Apron-Resistant Downy Mildew Strain Appears
Though termed a "major" disease of sunflower during the 1970s and 1980s, downy mildew has received relatively little publicity during the 1990s. That's because seed companies incorporated resistance to initial downy mildew races into their hybrids - and also because, over the past several years, commercial seed sold in the Dakotas and Minnesota commonly has been treated with Apron™ fungicide as a protectant against newer forms of this fungus.
During the summer of 1998, however, downy mildew emerged from its relative obscurity - and not in a good way. Scientists have confirmed the widespread presence of a strain of downy mildew that is resistant to Apron. Of 40 samples tested by USDA-ARS plant pathologist Tom Gulya, 95 percent (all but two) were resistant to Apron. These samples were gathered from throughout the eastern third of North Dakota as well as northwestern Minnesota.
That doesn't mean 95 percent of sunflower fields in the Dakotas and Minnesota have downy mildew in them. Gulya estimates the disease was present in about half of the region's fields in 1998 - though usually not at an economic level. For a few fields, however, damage from downy mildew was extensive.
Gulya's findings suggest that given the right conditions - i.e., cool, water-logged soils during the early part of the growing season - downy mildew has the potential to manifest itself in sunflower fields across a wide area of the Northern Plains. And, he emphasizes, Apron will be ineffective against the new resistant strain.
That's the bad news. The good news is that the region's seed companies and growers should have an alternative in place for the 1999 planting season. Gulya and North Dakota State University extension plant pathologist Art Lamey have requested Section 18 (Emergency) labels from EPA for two other fungicides which will protect seedlings from both the "old" types of downy mildew as well as the Apron-resistant strain. Gulya is very optimistic the request will be approved by EPA sometime this fall, giving seed companies time to treat sunflower planting seed over winter.
The more promising of the two fungicides is "Protege," a product of Zeneca Ag Products. Protege is already marketed (as "Quadris") for uses such as late blight control in potatoes and Aphanomyces root rot control in sugarbeets. "Protege is not as effective as Apron once was," Gulya admits, "so we've not been able to come up with a fungicide that will give 100-percent control." By the 2000 planting season, however, Gulya expects Protege will be available in combination with another product, resulting in close to 100-percent control of downy mildew in sunflower.
The USDA pathologist adds that seed companies simultaneously are working to develop additional resistance in hybrids. "A truly resistant hybrid would not require fungicide - and, it would resist both the old and new types of mildew," he states.
The Apron-resistant strain seemed to come "out of nowhere" in 1998. Gulya believes that the fungus had been evolving over time "but at such a low rate that we weren't able to observe it."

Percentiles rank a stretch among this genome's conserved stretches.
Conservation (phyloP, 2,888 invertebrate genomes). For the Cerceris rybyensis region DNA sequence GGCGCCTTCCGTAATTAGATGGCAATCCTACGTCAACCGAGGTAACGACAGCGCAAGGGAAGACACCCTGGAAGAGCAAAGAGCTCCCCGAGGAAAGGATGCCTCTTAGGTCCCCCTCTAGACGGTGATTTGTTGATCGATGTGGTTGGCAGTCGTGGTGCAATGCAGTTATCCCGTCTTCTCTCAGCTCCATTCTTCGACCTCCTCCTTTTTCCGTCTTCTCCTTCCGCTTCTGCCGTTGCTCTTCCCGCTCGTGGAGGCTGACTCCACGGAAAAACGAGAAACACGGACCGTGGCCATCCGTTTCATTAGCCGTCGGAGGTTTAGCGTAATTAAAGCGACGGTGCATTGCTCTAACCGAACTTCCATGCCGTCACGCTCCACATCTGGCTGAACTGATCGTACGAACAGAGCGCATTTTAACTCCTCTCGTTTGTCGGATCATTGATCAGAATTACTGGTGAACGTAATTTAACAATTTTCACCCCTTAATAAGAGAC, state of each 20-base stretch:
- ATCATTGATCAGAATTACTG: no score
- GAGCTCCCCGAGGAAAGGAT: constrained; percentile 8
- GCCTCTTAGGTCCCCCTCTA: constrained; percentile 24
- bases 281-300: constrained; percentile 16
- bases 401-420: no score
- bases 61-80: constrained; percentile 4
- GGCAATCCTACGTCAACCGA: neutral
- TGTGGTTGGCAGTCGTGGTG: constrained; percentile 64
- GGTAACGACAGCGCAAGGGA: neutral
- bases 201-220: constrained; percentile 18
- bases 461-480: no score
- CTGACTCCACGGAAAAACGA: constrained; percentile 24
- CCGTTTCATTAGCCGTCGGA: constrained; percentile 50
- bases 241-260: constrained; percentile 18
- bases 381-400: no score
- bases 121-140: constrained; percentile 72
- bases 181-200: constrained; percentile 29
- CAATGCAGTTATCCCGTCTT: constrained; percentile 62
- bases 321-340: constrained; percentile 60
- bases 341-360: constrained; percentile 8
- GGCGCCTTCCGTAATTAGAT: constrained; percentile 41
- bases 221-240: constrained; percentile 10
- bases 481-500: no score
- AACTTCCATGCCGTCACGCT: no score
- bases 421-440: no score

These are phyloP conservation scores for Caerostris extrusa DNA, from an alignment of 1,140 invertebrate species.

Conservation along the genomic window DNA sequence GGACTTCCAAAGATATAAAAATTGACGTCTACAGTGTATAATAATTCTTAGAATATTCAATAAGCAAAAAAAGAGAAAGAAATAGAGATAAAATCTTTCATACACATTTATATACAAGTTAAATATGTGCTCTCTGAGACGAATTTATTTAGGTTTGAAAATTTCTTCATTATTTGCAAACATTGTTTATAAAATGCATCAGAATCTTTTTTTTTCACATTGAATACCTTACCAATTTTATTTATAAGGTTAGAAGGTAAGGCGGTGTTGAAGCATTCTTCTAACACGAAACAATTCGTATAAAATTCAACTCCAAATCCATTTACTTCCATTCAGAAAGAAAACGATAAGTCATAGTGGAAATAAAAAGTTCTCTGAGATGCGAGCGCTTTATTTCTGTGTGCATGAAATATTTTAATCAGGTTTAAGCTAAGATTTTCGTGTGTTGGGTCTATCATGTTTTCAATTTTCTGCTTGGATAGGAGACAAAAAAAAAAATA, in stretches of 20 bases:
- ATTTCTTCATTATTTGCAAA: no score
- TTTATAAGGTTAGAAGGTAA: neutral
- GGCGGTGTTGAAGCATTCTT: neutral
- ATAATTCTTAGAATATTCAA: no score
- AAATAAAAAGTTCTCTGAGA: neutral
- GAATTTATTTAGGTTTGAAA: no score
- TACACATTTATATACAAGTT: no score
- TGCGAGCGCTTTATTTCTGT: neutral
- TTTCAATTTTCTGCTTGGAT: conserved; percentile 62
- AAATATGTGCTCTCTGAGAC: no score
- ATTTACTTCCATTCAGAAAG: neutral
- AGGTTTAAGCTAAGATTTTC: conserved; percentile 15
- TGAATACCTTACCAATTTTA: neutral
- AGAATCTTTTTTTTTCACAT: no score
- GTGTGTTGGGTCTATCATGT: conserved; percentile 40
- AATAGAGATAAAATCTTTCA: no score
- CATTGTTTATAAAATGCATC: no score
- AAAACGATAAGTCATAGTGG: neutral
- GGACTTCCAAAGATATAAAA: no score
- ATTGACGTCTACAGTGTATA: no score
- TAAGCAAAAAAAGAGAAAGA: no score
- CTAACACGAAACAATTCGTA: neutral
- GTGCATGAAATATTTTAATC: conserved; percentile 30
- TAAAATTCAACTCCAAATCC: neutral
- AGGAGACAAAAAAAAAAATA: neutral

The stimulus behind this year's mildew problem was the excessive rainfall received across much of eastern Dakota and northwestern Minnesota during late spring and early summer. Downy mildew cannot be detected through soil sampling, Gulya explains. "We need the plant to serve as an indicator, and the plant will express mildew only if you have water-logged soil," he notes. So for the disease to show up, "we need sunflower planted in a field that has the fungus - and we need a lot of water."
Sunflower plants with a systemic infection of downy mildew are stunted, display yellow areas on the leaves and have a coating of white spores on leaf undersides. Many infected plants will die within a few weeks, while those that survive typically are very short and produce upright-facing heads.
Gulya says small leaf spots caused by airborne downy mildew spores should not be confused with a systemic infection. The small, angular, quarter-inch-sized yellow spots from airborne spores do not cause systemic problems, nor will they produce stunted plants. The systemic infection occurs only when seedlings are infected through their roots.
Along with the likely availability of the Protege seed treatment for 1999 and the ongoing breeding for hybrids resistant to all known types of downy mildew, there's another reason for Northern Plains growers not to be discouraged by news of the Apron-resistant strain: Normal or low rainfall around planting time next spring should result in virtually no downy mildew problems.
Of course, seed treatments are actually an insurance policy, Gulya points out. So instead of hoping Mother Nature will drop just the right amount of early season rains on your fields, he favors the use of an effective seed treatment next spring.
The good news about this particular production problem, he reiterates, is that "we have a solution, all the seed companies know about it, and we can respond relatively quickly. We do not perceive this causing a serious problem next year." - Don Lilleboe
Back to Disease Stories
Back to Archive Categories